It’s not all doom and gloom
I should clarify that in most cases, the Olympics, for both those competing and those watching from the sidelines, is a really positive experience. You’ve only to see the joy on the faces of the athletes after winning gold or when they make their way through the stadium at the opening or closing ceremony to realise this. Feeling a sense of pride and honour at being able to represent their country is also something athletes often quote about their Olympic experience, alongside achieving their childhood dreams of being an Olympian.
Referring back to the study of Bennie, opposed to their “underachieving” counterparts, athletes who were satisfied with their performance, regardless of the outcome, seemed to manage their wellbeing and were generally quite positive about their post-Olympic experiences.
Depending on the success and popularity of an athlete, there is sometimes a significant financial outcome after the Games in the form of prize money. For example, Singaporean gold medallists at this year’s Tokyo games will receive an astonishing US$1,000,000. Some athletes even manage to gain sponsorship deals after they have finished competing, think Michael Phelps and Reese’s. Something new for these Tokyo games is the impact of social media and athletes acting as influencers. A change to the IOC’s Rule 40 means athletes can now engage with fans whilst advertising for their personal sponsors to further help them financially.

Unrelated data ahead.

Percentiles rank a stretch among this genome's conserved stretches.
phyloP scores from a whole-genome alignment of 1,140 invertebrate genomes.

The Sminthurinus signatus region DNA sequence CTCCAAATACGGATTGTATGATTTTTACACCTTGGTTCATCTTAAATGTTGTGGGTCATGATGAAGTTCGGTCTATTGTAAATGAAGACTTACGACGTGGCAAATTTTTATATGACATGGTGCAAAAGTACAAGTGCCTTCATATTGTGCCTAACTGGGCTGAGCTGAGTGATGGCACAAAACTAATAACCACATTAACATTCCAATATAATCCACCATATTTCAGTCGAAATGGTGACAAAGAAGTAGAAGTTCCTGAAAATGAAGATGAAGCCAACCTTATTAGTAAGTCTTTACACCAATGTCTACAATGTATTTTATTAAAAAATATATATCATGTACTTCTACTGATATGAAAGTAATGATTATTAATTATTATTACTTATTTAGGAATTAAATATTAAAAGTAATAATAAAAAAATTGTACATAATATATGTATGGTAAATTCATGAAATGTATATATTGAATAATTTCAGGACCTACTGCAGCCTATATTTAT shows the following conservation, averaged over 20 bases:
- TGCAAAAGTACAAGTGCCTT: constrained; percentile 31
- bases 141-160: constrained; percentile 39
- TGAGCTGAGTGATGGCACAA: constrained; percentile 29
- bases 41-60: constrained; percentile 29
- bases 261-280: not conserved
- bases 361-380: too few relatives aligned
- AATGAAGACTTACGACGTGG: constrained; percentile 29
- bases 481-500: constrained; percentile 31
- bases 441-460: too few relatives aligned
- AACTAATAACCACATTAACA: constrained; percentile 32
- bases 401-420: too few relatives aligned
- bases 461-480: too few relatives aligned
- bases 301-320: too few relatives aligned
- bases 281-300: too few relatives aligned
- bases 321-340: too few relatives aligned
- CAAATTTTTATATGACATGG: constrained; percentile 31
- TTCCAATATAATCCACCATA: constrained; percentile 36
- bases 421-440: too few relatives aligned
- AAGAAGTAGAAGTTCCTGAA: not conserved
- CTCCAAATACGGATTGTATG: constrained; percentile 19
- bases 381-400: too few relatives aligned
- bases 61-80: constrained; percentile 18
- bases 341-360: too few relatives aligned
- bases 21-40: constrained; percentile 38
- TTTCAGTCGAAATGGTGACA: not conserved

Being an Olympian, particularly these days, really does have some perks.
What can be done to improve the wellbeing of athletes after the Olympics?
There are no finite rules to how an athlete should manage their wellbeing since, as we all know, everyone is different and likely to respond differently to the same stimulus. In most cases, though, the responsibility of managing and guiding an athlete’s wellbeing and ensuring they are in a positive state of mind falls to their coach. Bennie and colleagues offer a few recommendations on how the coach of an Olympic athlete can help foster a positive mindset post-Olympics:
To the athletes (and coaches) of the future…
If you find yourself donning your country’s colours on the world stage, make sure you set some time aside during your preparations, and even during your Olympic campaign, to think about and plan for what comes next. You need to be aware that the spotlight is not always going to shine on you, and being able to manage this effectively will go a long way in helping you to maintain a positive outlook on things.
As for coaches, an athlete’s wellbeing is their responsibility, before, during, and especially after the games (or any big event for that matter). So, making sure that athletes understand what comes next is imperative to achieving a positive state of mind and a successful transition back into life following the closing ceremony.
Will is a Lecturer of Sport Coaching at Deakin University, Australia. Prior to this he has worked with Cricket NSW and Cricket Australia in an array of roles ranging from a sport scientist, development coach and a strength and conditioning coach. He completed his PhD at the University of Newcastle, Australia within the area of practice design.